The better than feared deficit target and commitment to fiscal consolidation will keep hopes of a RBI rate cut alive... While the timing of RBI cuts remains uncertain, investors are now unlikely to question the possibility of one 25 basis point rate cut that is currently priced into the OIS (overnight indexed swap) curve. 
Samiran Chakraborty, Chief Economist - India, Citibank
With oil on the climb, pressures from higher government wages, and Fed rates expected to rise, the space for rate cuts is quickly dwindling. We expect one final 25 basis point rate cut in the cycle.  
Pranjul Bhandari, Chief Economist, HSBC India

They Can, But Should They?

With the question of ‘can they’ answered, it may be worth asking ‘should they?’ The answer to that lies in demonetisation.

What a 175 basis points in repo rate cuts couldn’t do was accomplished by a surge in deposits following demonetisation. Banks have cut rates steeply in January led by State Bank of India which slashed its base rate by 90 basis points. ICICI Bank Ltd., HDFC Bank Ltd. and others have all cut rates by 70-90 basis points, essentially completing the process of monetary policy transmission.

The result is that a significant monetary stimulus is currently underway which, if sustained, should help boost the economy once the immediate pressure on cash transactions goes away.

The behavior of banks has also once again made it clear that they respond to liquidity triggers far more quickly than policy rate triggers. As such, the RBI may not want to expend all its rate ammunition since banks are unlikely to pass it on in any case.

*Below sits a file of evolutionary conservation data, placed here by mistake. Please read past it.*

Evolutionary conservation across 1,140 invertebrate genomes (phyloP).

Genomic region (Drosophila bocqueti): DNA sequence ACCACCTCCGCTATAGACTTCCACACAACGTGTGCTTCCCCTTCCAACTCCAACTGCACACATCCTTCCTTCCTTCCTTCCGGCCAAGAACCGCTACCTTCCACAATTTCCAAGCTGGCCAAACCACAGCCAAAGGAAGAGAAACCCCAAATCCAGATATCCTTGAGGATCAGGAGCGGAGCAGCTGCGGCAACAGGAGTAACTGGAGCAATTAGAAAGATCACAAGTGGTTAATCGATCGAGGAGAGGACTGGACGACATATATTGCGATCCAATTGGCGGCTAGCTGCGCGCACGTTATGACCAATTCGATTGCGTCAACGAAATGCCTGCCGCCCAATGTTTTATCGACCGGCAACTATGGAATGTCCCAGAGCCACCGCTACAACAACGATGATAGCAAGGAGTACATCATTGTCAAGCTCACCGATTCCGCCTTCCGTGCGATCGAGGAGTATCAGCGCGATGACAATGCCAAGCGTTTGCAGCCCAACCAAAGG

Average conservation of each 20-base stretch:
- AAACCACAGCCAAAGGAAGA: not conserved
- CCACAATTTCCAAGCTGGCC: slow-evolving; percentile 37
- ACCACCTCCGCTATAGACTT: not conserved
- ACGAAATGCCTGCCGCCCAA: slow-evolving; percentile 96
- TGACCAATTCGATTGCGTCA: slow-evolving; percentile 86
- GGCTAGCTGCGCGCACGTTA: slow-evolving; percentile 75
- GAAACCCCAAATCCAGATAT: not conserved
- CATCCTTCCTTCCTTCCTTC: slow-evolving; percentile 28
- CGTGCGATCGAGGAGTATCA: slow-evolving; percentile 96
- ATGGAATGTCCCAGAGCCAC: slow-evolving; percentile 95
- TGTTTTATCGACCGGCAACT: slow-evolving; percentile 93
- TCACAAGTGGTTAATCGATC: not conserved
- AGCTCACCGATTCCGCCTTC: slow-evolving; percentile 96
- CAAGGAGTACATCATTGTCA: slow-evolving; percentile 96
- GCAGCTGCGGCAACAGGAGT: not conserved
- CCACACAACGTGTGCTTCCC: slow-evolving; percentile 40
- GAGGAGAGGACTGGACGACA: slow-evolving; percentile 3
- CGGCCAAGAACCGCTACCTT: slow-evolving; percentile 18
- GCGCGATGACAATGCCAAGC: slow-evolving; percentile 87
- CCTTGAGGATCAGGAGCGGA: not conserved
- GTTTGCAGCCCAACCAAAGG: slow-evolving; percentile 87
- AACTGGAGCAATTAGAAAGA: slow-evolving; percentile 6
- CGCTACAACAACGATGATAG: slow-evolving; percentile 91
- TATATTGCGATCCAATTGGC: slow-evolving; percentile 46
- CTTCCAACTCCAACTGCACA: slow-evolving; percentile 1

Yes, the risk of a reversal in rates remains if a large chunk of the deposits flow out, but most bankers are expecting anywhere between 25-40 percent of deposits to stay in the system. If this holds true, the low rates should stick.

RBI May Cut Rates This Week But It Needn’t

The Return Of The Hawk

The minutes of the December monetary policy review reaffirmed the hawkish credentials of RBI governor Urjit Patel. Having surprised the markets by holding rates steady, Patel’s statement dismissed growth risks from demonetisation as being transitory and focused on the risks to inflation.

“Inflation excluding food and fuel remains sticky. International crude oil prices have firmed up,” wrote Patel.

“Even as growing credibility in the disinflation process in India has lowered households’ inflation expectations from double digits prevailing until December 2015, they remain elevated and feed into the services component of inflation,” he added.

In conclusion, Patel said that securing inflation at 4 percent remains the primary objective.

In short, Patel left no ambiguity about his priorities.

With core consumer price inflation remaining at close to 4.8 percent even though headline inflation fell to 3.4 percent in December, a hawkish Patel may choose to stay away from a rate cut. Equally, uncertainty on global commodity prices and currency movements could stop him from voting in favor of a rate cut.

And if he does, that would be just fine.